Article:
Growing up, I was taught by example that family consists of people who unconditionally love each other even if they are not necessarily blood-related. Family can consist of the traditional group of a mother, father and children, aunts, uncles, cousins, grandparents. But it can also consist of people who are around so much that they've become a permanent fixture, giving and taking as every other member does, loving unconditionally and being loved unconditionally as well. As the children get older, that love can branch out to specific friends and boyfriends or girlfriends who have stuck around, then spouses and new children, siblings of these outsiders.
My parents' house was always buzzing with not only the seven children that were their children, but several friends who would come and stay for days or at least visit on a daily basis. My parents always joked that they had many more kids than seven. They always treated our friends as if they were their own children, as the case often was that these kids had no real home to call their own, or parents who cared enough to be distracted from their busy lives to notice their children and fulfill their needs. Though my dad was often one of those parents himself, there were times when he was around, times when he did take notice and payed attention to not only us but our friends as well. We also had several of my parents' friends who we considered part of the family. Oscar. Leo. Pat. Patty. Sherry. Mike. Trudy. Cristal. Rosemary. They were all in essence members of the family and became constant factors in the ever-changing tapestry of our childhood.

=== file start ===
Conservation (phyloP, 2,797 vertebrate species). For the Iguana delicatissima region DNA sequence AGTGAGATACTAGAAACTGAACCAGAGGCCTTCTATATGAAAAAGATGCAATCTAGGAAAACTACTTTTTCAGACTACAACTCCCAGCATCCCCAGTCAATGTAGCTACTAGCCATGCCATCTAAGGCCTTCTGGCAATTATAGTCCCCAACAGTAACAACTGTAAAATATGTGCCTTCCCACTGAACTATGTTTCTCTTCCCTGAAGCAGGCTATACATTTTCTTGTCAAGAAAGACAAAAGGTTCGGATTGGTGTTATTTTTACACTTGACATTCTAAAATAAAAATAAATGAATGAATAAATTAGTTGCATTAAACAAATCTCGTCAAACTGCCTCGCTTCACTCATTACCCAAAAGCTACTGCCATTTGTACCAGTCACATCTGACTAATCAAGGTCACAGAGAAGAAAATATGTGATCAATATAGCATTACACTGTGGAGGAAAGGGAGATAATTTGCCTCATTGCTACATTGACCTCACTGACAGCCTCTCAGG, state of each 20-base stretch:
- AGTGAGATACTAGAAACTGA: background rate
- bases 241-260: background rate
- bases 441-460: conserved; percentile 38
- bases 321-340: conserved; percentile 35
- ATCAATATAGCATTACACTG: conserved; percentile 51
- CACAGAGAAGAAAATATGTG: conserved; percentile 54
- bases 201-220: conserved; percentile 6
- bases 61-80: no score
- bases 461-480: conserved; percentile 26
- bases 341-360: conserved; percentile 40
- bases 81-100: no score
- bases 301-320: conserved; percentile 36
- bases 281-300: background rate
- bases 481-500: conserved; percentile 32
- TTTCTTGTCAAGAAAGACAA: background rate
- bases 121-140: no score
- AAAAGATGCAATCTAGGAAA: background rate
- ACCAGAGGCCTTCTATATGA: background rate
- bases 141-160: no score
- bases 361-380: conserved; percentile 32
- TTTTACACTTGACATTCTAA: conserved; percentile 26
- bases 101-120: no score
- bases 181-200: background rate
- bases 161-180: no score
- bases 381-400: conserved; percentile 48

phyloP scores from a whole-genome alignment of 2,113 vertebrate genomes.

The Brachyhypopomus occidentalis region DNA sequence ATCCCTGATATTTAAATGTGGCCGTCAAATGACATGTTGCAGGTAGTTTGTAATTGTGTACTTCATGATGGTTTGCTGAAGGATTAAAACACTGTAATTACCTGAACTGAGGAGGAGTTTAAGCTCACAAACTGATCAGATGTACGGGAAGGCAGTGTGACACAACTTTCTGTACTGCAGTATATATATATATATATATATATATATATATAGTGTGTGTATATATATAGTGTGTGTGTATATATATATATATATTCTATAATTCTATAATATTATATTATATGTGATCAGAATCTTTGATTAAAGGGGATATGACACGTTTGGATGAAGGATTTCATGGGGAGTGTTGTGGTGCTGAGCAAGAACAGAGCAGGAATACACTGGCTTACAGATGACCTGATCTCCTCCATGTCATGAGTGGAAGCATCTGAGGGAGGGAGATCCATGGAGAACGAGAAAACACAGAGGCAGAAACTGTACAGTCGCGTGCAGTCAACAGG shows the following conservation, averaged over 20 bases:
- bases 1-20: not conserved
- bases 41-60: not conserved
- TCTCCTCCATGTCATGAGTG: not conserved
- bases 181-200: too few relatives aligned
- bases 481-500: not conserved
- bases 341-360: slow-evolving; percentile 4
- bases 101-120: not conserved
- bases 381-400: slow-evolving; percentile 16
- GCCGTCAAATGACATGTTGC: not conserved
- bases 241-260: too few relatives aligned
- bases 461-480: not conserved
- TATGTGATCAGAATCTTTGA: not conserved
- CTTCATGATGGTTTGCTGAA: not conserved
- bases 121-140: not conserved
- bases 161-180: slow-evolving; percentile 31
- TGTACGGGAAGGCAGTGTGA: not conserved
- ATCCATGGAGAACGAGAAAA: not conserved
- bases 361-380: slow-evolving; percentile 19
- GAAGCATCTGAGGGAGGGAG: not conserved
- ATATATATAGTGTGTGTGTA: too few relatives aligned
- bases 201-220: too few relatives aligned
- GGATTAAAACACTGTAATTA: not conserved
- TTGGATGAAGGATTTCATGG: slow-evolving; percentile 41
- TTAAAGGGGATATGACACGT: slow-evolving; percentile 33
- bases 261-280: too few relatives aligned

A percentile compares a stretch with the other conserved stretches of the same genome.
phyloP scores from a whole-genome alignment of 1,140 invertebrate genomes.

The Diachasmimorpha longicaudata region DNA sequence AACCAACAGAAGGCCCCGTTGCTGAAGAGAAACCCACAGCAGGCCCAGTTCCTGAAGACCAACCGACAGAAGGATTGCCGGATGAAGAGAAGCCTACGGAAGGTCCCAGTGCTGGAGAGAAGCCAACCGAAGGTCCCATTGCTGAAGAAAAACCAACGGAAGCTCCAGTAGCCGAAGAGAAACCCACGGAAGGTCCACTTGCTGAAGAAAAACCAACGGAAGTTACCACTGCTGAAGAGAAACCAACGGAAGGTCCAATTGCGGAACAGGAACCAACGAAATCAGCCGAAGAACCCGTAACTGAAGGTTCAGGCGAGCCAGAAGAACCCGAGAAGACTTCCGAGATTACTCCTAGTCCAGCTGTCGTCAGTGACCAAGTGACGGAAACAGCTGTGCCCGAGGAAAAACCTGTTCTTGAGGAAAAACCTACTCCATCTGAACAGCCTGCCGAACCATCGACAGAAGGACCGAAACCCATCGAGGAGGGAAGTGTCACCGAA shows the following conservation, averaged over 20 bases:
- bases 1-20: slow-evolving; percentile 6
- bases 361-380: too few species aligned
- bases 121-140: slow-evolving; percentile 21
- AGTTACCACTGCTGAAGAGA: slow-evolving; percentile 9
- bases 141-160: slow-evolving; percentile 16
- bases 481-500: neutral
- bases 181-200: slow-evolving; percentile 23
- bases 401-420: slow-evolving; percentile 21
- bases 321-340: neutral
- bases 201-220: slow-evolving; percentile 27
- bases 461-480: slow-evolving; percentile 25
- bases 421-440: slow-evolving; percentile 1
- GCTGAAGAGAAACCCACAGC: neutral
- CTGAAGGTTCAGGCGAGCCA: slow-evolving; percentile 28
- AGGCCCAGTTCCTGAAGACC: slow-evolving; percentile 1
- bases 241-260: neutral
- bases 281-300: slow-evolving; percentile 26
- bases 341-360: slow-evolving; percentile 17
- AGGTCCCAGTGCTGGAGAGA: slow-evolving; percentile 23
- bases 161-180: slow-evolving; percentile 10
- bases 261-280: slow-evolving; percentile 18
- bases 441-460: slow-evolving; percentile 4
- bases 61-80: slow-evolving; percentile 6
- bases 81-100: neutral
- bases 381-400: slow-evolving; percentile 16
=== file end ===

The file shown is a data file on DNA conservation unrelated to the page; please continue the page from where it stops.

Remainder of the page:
When I got married, I was so excited to carry on this tradition- welcoming others into my life as part of my family, not just in the sense of in-laws but on a deeper level; a real true connection. I wanted so badly to share the love I had been given and I wanted so badly to be given that same love in return. But I quickly learned that there are all types of families that are different than mine and the one I married into, while not awful, was not the type I was used to having. I realized through many tragically crushing events that I did not know how to exist in a family such as this and I found myself on my face a lot.
It took me quite some time (and one last crazy event) to really understand that all those times that I was on my face, I should've been praying. But I didn't. Not a lot. Sometimes I would but the hurt I felt and the consistent struggles I went through did not allow me to be mindful of the fact that I should have been reaching out to my Father on a constant basis, and showing this family the love I knew I had for them. And it took me a good portion of my healing process to realize that not only did I need to reach out for Him to truly heal me, but I needed to reach out to Him and pray that He would heal them as well.
After all, we don't necessarily have to have a close and perfect bond with others to give them unconditional love. There doesn't have to be a deep connection or friendship with them to love them despite how they make us feel. And we shouldn't base our love for them on how much or how little they love us. We don't even have to ever see them. But we should pray for them. And that is the ultimate act of love, especially when there is a treacherous ocean between us that seems impossible to cross. This has been such a hard lesson to learn- to come to an understanding that the equation that makes up a family can include all sorts of factors, but the one thing that remains constant is the end result. It always equals family, even if only one side factors in unconditional love.